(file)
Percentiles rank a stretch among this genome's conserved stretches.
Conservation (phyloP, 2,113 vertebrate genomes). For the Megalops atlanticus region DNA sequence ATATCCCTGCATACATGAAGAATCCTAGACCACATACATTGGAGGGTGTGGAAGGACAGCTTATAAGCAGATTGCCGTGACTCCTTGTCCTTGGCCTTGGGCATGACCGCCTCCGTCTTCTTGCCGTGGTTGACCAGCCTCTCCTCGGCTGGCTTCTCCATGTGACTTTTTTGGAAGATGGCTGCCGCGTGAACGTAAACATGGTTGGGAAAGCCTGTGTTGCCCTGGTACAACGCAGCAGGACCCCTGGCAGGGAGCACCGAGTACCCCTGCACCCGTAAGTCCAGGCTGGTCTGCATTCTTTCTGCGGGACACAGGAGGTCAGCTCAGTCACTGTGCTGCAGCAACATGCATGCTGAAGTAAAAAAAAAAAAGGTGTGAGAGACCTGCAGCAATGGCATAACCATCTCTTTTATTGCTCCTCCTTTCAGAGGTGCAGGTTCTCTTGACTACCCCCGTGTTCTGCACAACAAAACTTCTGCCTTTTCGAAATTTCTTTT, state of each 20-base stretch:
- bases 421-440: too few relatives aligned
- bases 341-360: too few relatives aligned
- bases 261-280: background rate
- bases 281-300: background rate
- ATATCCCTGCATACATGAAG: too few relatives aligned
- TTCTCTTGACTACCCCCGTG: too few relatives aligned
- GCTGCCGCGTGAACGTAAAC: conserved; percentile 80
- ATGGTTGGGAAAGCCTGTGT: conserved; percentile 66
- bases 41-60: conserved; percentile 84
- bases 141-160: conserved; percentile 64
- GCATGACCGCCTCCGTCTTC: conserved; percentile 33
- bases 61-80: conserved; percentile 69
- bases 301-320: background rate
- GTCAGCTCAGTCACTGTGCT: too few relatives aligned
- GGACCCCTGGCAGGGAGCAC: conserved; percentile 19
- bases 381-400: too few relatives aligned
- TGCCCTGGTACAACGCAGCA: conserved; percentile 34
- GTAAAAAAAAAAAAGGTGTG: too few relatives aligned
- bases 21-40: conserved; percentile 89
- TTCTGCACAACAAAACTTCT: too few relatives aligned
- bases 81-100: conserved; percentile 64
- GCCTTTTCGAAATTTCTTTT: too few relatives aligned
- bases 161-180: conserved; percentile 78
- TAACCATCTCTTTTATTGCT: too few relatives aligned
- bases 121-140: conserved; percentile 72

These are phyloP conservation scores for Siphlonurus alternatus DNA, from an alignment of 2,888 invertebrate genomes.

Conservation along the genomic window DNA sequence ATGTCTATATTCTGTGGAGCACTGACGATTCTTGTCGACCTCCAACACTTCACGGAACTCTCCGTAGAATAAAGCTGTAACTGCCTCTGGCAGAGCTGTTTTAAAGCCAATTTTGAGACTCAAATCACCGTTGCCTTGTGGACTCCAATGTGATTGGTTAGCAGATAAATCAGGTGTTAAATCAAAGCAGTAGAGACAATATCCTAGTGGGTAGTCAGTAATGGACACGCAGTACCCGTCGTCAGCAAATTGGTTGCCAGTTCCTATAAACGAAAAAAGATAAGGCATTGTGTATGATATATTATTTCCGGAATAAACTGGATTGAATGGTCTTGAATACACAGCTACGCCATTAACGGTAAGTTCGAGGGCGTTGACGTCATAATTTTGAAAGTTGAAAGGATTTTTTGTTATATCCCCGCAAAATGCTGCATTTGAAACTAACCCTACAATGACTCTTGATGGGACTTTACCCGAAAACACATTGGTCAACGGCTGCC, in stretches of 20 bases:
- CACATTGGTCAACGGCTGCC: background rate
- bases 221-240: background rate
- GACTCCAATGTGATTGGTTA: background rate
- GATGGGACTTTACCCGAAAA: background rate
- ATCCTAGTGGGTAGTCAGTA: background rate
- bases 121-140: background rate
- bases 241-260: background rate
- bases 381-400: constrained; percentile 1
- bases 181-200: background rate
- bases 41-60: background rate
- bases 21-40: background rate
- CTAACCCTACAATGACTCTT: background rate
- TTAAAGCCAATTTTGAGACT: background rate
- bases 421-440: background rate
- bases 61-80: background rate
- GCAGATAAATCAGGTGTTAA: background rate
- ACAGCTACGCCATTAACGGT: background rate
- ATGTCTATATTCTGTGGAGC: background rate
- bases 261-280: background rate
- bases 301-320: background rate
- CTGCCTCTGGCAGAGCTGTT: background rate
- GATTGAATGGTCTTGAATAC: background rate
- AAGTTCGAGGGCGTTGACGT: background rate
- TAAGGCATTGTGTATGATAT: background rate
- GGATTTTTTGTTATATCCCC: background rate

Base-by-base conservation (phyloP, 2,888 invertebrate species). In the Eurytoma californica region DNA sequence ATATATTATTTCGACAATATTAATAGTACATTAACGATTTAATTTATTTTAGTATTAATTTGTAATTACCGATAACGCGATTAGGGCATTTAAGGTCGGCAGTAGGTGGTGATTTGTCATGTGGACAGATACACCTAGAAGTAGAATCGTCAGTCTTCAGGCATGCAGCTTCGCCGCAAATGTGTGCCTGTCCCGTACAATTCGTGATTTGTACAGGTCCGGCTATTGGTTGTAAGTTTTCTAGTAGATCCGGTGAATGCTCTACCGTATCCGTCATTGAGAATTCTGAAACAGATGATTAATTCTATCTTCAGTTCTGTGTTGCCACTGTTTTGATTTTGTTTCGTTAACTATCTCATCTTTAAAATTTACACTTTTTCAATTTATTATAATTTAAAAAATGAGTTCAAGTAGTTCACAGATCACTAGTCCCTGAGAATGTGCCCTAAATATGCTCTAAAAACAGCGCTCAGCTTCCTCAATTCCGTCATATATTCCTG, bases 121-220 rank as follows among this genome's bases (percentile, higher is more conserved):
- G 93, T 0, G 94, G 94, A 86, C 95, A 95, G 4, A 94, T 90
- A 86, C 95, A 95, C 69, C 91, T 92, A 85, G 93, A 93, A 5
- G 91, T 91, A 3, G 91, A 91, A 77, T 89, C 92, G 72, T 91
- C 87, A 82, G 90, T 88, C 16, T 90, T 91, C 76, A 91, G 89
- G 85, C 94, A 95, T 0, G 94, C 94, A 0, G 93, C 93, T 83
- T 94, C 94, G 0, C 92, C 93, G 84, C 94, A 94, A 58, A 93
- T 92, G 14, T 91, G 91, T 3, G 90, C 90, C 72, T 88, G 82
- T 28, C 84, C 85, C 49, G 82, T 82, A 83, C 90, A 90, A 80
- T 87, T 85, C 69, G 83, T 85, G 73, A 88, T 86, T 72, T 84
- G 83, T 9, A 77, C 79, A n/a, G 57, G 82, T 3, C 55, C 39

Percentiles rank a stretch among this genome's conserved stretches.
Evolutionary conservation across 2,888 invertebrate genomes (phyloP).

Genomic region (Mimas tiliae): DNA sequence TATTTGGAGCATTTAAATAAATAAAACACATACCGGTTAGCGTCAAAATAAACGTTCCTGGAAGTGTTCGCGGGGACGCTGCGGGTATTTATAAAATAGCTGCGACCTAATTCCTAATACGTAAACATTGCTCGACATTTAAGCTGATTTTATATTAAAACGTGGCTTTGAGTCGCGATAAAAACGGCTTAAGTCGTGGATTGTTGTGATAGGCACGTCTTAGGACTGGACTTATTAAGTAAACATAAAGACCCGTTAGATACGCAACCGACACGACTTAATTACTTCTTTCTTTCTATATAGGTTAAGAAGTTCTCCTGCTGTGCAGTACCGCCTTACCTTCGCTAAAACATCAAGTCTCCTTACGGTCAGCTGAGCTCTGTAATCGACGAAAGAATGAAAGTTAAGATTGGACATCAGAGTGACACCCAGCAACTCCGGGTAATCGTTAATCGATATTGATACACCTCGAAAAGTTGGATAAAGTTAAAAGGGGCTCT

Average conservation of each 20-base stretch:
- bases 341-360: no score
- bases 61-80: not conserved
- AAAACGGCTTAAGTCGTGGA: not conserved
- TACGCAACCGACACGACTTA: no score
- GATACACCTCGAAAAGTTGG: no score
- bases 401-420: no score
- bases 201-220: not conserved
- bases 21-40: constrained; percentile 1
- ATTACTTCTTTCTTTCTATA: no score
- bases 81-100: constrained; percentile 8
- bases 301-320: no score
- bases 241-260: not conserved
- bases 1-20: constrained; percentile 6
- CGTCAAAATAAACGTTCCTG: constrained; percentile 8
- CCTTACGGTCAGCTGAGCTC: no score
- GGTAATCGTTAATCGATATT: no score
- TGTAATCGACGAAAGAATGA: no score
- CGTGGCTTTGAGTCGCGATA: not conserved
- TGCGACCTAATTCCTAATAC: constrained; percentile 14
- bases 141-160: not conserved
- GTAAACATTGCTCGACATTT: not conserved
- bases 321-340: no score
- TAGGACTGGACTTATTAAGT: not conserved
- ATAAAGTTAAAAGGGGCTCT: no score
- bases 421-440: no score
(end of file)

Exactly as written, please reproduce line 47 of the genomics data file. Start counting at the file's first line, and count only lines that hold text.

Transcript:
- ATGTCTATATTCTGTGGAGC: background rate